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Effects of multiple stressors on the dimensionality of ecological stability


Polazzo, Francesco; Rico, Andreu (2021), Effects of multiple stressors on the dimensionality of ecological stability, Dryad, Dataset,


Ecological stability is a multidimensional construct. Investigating multiple stability dimensions is key to understand how ecosystems respond to disturbance. Here, we evaluated the single and combined effects of common agricultural stressors (insecticide, herbicide and nutrients) on four dimensions of stability (resistance, resilience, recovery and invariability) and on the overall dimensionality of stability (DS) using the results of a freshwater mesocosm experiment. Functional recovery and resilience to pesticides were enhanced in nutrient-enriched systems, whereas compositional recovery was generally not achieved. Pesticides did not affect compositional DS, whereas functional DS was significantly increased by the insecticide only in nutrient-enriched systems. Stressor interactions acted non-additively on single stability dimensions as well as on functional DS. Moreover, we demonstrate that pesticides can modify the correlation between functional and compositional aspects of stability. Our study shows that different disturbance types, and their interactions, require specific management actions to promote ecosystem stability.


The data contained in this dataset come from a freshwater mesocosm experiment performed between April and July 2019 in Central Spain. During the experiment, phytoplankton, zooplankton and macroinvertebrates were sampled several time. 

Usage Notes

The data contained in this dataset come from a freshwater mesocosm experiment performed in central Spain between April and July 2019. During the experiment phytoplankton, zooplankton and macroinvertebrates were sampled several times. The Excel file containing the data is composed of six sheets. The first one contains the zooplankton density data; the second one macroinvertebrates’ abundance data and all the remaining sheets contain phytoplankton abundance data.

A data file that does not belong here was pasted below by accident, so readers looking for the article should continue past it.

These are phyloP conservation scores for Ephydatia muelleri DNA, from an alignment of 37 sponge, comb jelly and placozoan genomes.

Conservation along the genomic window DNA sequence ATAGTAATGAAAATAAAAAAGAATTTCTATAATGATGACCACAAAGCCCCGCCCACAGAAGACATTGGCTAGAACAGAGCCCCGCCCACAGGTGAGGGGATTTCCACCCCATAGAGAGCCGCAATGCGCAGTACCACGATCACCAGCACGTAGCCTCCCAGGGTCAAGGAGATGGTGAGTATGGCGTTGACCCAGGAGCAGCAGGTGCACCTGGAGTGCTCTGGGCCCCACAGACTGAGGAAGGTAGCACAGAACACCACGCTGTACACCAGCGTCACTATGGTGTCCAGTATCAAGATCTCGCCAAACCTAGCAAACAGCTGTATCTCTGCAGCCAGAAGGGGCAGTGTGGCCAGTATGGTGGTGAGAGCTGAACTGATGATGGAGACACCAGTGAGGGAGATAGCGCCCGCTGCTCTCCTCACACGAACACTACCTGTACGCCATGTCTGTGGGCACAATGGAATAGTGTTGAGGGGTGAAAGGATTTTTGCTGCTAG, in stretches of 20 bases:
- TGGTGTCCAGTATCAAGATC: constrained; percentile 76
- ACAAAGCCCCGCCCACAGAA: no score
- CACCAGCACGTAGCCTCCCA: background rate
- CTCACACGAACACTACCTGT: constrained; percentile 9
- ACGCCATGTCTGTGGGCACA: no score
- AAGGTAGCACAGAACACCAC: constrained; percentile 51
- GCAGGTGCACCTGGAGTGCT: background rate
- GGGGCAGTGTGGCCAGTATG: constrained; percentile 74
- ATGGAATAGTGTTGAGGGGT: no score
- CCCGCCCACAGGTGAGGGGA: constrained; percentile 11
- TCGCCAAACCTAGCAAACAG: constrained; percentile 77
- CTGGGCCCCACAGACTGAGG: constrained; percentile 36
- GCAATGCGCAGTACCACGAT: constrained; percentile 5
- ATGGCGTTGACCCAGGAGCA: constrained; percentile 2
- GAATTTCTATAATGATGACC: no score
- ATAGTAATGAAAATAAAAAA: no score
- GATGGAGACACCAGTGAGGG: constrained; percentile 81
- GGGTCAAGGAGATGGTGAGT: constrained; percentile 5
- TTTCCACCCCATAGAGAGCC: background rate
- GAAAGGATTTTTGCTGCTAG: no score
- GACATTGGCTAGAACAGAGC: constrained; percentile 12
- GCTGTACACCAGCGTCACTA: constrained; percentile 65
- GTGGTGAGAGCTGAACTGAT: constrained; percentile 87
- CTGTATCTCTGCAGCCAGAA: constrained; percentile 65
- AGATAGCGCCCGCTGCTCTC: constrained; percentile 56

Each Excel sheet has the same structure. The first three columns report the sampling day relative to the application of the pesticides (start of the treatments), the number of the mesocosm and the treatments, respectively. The treatments are indicated through a code. Control systems are indicated as “control”. Mesocosms undergoing nutrients enrichment are indicated as “N”. The insecticide treatment is indicated as “I”. The herbicide treatment is indicated as “H”. When two or more treatments were applied together, we used the symbol “x” to indicate the interaction. Therefore, the combined application of the insecticide and the herbicide is indicated as “IxH”. All the other columns in each sheet are composed of the species names.

Phytoplankton and zooplankton densities reported in the Excel file were calculated as individuals/mL and individual/L, respectively.